Your consumer function should be running asynchronously and work in the background doing its one and only chore. You do need a try/catch to exit the loop gracefully.

Thanks to you and @dlakelan

That is what I ended up doing. I decided to make it so the listener does not close the channel, but instead when the simulation is finished it will close to channel. Then the listener will reach the catch block and exit gracefully.

Kind regards

Correct, the producer should close the channel.

1 Like

I’ve encountered a small problem, which you might have a suggestion on.

Now that I am working on my process function I encounter in some cases that if the file being written to the drive is too big (i.e. 1 gb etc.), then the listener function detects it “too early”, while it is still being written and thereby the process function fails, since it is working on a file which perhaps only has had 0.4 gb of its total 1gb written.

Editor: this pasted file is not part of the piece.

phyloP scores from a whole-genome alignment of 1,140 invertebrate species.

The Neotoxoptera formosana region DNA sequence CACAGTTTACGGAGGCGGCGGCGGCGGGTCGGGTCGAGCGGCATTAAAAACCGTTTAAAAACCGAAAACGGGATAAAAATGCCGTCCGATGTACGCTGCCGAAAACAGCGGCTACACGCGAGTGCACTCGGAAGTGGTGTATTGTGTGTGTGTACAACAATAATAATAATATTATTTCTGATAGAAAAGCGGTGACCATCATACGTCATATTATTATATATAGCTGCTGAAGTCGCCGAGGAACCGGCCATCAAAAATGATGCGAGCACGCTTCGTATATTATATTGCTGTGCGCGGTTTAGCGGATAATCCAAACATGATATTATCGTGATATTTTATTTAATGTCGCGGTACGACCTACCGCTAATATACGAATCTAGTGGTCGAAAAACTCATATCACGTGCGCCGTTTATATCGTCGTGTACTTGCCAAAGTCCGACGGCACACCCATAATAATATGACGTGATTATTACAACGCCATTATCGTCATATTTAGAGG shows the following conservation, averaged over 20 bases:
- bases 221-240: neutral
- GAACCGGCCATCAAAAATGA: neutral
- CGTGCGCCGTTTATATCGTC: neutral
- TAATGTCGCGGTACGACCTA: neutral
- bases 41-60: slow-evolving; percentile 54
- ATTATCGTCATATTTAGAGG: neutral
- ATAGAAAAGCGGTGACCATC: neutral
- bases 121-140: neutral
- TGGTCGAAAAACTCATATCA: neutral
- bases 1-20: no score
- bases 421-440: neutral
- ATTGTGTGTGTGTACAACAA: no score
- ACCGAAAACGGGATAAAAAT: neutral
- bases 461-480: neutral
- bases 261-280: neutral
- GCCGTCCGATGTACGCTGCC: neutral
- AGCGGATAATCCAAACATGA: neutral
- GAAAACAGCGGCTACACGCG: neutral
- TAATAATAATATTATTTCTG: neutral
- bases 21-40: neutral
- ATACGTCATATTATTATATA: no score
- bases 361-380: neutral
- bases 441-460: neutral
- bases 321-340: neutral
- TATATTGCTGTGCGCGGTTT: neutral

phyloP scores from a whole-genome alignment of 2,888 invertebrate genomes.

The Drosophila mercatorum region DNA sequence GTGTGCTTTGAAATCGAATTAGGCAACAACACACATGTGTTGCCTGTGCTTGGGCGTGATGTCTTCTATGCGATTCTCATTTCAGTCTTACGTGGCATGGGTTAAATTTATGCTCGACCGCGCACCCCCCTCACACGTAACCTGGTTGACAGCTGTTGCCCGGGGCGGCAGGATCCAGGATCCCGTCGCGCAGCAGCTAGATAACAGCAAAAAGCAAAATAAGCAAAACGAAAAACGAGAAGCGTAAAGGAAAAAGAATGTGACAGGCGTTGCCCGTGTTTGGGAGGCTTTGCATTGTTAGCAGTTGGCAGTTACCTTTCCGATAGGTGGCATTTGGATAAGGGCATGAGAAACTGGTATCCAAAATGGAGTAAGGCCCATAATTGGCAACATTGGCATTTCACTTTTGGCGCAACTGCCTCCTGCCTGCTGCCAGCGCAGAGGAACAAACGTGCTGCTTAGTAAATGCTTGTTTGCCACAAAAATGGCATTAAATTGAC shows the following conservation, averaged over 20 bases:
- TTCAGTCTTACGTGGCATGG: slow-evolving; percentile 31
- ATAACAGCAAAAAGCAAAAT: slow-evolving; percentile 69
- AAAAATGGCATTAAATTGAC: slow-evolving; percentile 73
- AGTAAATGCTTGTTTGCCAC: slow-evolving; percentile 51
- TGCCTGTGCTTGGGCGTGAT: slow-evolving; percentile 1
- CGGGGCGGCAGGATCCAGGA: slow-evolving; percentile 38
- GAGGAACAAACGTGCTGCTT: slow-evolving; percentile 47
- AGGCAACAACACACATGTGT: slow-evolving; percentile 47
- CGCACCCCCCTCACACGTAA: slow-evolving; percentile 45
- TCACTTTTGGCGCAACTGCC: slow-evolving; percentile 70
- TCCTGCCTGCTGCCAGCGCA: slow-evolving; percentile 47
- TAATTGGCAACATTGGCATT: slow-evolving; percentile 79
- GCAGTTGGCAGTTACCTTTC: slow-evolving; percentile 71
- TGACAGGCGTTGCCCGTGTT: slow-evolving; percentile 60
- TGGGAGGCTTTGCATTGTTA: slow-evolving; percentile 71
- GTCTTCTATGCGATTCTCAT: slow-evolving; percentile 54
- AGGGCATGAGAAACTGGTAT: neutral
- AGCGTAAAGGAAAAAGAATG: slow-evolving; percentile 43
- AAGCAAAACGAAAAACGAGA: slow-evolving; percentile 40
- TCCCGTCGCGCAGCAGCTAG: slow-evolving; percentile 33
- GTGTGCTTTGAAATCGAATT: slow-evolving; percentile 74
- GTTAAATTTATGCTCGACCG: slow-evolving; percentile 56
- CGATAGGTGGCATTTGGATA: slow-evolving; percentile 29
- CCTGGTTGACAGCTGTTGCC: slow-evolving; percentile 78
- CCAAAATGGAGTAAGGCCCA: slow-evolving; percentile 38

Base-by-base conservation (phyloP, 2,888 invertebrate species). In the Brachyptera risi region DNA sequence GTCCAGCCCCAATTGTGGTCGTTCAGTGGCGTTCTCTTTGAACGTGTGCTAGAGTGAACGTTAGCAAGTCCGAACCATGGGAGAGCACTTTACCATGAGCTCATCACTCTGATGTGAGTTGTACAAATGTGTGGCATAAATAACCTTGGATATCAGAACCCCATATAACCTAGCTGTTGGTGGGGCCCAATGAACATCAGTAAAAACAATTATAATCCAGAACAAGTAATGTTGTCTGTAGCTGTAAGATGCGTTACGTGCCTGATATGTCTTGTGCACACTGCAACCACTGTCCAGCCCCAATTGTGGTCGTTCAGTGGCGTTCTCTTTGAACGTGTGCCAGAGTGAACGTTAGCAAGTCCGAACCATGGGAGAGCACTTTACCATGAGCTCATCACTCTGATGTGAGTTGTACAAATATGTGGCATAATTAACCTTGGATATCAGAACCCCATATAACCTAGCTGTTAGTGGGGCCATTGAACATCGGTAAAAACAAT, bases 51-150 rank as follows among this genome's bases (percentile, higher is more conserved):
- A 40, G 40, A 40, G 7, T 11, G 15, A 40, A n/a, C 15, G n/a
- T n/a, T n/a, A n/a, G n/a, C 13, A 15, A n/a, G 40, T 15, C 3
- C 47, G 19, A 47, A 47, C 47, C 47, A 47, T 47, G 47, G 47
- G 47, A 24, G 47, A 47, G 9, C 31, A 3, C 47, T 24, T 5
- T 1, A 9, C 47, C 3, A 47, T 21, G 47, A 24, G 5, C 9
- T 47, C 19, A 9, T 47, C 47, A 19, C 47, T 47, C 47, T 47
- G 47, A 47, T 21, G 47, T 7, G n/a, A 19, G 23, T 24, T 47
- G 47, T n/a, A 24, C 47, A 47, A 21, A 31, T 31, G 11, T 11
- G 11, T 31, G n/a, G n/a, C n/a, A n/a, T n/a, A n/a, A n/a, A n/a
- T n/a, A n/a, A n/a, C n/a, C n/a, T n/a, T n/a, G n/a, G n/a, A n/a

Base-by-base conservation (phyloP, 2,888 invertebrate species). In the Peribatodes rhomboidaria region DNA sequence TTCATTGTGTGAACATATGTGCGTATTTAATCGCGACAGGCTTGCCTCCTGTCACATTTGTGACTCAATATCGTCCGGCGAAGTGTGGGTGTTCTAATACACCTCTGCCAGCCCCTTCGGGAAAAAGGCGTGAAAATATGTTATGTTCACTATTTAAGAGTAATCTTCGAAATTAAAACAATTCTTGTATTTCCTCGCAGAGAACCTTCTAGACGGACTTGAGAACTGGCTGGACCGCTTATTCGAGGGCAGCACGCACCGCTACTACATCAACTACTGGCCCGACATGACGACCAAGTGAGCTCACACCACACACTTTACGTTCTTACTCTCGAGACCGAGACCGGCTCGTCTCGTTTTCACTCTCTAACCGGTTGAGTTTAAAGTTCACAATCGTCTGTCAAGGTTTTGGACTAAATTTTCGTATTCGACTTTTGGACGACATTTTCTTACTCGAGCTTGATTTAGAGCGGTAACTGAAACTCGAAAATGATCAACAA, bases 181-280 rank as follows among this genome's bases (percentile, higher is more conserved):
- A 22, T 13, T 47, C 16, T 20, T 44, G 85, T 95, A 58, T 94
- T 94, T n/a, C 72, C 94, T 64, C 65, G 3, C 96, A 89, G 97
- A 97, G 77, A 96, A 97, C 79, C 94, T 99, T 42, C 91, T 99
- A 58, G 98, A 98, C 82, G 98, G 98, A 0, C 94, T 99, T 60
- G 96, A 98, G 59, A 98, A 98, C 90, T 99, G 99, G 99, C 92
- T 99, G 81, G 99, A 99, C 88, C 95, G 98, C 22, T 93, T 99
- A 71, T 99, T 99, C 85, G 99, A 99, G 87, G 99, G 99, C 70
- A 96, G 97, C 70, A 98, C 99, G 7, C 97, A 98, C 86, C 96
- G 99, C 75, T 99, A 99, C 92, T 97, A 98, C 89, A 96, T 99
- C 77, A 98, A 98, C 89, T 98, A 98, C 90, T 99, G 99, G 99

I’ve been looking for an “isopen” function to wait for it being “closed”, but struggling to find this. Any suggestions?

Kind regards

If you have control over the code that writes the files, then you could implement something like writing the file to a temporary name, and then renaming when complete, or write another small file that indicates the main file is complete. If you don’t have control, then detecting write completion is harder and OS specific. Search for the web for checking whether writing a file is complete. You may need a OS specific call, such as lsof on linux.

2 Likes

I think I ended up finding something better for me. Basically I use stat to measure the file size after x seconds, and compare meas1 and meas2. If they are equal then assume file is done writing.

Not perfect, but gets the job done, the other stuff was really difficult to grasp on Windows for me. It is also much better than a fixed sleep time, since now a fast simulation will have a slight delay, while a slow simulation with big files will have “no delay” due to the short sleep and checking of file size.

Thank you!

Kind regards